In his Aug. 20 letter (“Why are accusations hurled only at some”), Matt Sisk of Fort Ashby ridicules “a government that cannot run the Postal Service, Medicaid, Medicare, public schools, jails, Social Security, roads, sidewalks, or any other program needing an increasingly larger amount of funds (i.e. tax dollars).”

In fact, Mr. Sisk ridicules, not “a government,” but many governments, because some of these services he disdains are provided at the federal level, others by states, counties and cities, and some, such as roads, by collaborations among multiple governments.

I’m curious to know which of the listed services Mr. Sisk believes we should do without, if any; what private companies or organizations could provide the remaining services for any price; how that price could be guaranteed never to increase; and how that price would be paid.

Would Mr. Sisk pay a toll to a private road operator, for example, each time he leaves his driveway? How many such tolls would have to be paid between his home and the grocery store?

On my desk as I type is a July 27 Frostburg post office receipt. Because e-mail wouldn’t suffice, I mailed a signed paper, a contract, to a colleague in Yorkshire, England. It safely arrived in a few days. The price was 98 cents. Can Mr. Sisk name a private company that would provide this service for less? Or would he be willing to carry my next letter to Yorkshire himself for, say, 75 cents?

By now the reader may suspect that I am in league with “the government.” I have a terrible confession to make: I am the government. I have taught at public universities for 16 years, and sit on two civic boards in Frostburg.

My wife teaches at a public university as well. My father retired from the U.S. Postal Service in Batesburg, S.C., and my mother-in-law retired from the public schools of Roanoke, Virginia.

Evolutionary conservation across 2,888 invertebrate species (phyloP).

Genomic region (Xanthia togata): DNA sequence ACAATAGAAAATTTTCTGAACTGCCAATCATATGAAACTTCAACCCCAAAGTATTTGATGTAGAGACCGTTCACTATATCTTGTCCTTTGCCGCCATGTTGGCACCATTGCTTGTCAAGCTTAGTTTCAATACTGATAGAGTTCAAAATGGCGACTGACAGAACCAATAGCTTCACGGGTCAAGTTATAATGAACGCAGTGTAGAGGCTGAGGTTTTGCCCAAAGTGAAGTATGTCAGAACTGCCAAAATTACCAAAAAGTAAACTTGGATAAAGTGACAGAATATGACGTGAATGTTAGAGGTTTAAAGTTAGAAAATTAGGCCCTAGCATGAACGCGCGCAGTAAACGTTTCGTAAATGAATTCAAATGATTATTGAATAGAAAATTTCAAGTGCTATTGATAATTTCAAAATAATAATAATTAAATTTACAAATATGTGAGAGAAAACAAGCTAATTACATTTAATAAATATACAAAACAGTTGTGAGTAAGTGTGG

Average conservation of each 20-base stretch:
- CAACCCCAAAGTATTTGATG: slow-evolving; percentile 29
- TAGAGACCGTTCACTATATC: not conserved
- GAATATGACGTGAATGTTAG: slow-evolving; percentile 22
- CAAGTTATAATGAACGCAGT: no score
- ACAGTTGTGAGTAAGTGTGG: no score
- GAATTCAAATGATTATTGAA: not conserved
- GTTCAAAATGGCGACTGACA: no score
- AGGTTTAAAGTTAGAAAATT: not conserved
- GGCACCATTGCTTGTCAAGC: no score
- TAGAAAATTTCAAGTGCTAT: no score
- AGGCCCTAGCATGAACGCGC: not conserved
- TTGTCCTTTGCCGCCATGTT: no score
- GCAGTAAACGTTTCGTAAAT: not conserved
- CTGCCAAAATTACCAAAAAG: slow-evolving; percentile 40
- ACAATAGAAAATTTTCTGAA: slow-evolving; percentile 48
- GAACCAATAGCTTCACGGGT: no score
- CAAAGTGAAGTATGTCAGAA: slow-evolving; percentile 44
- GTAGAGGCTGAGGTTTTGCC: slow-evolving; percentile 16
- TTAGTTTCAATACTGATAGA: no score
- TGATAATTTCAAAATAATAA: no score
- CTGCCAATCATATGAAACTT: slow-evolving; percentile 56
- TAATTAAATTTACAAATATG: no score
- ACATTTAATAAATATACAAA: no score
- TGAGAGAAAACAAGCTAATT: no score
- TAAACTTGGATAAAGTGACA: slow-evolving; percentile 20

Given his opinion of all levels and services of government, Mr. Sisk seems to assume that my family members and I all have been inept in our jobs, sinister in our intentions, or — at the very least — a waste of taxpayer money and an affront to private enterprise and freedom.

While government certainly bears watching, Mr. Sisk seems to resent not specific government scandals or problems, but the very existence of government.

This raises a question: What would our economy be, in the counties of Allegany or Garrett, Mineral or Somerset, today or in the foreseeable future, without government?

Ask any mail carrier, police officer, public-school teacher, prison guard, military recruiter, forest ranger, librarian, driver’s-license clerk or drill sergeant, any public defender, prosecutor or judge, any asphalt spreader or ATK employee working on government contracts, any doctor or nurse reimbursed by Medicare and Medicaid — not to mention any individual dependent on a Social Security check, a military pension, etc.

I wish more of us government employees, government contractors and, yes, government officials would speak up for the services we provide as fair, valuable and necessary.

When any American anywhere rails against government, he is railing against me, my family, hundreds of my neighbors and millions of my co-workers, and as Merle Haggard once put it, he’s walkin’ on the fightin’ side of me.

Andy Duncan


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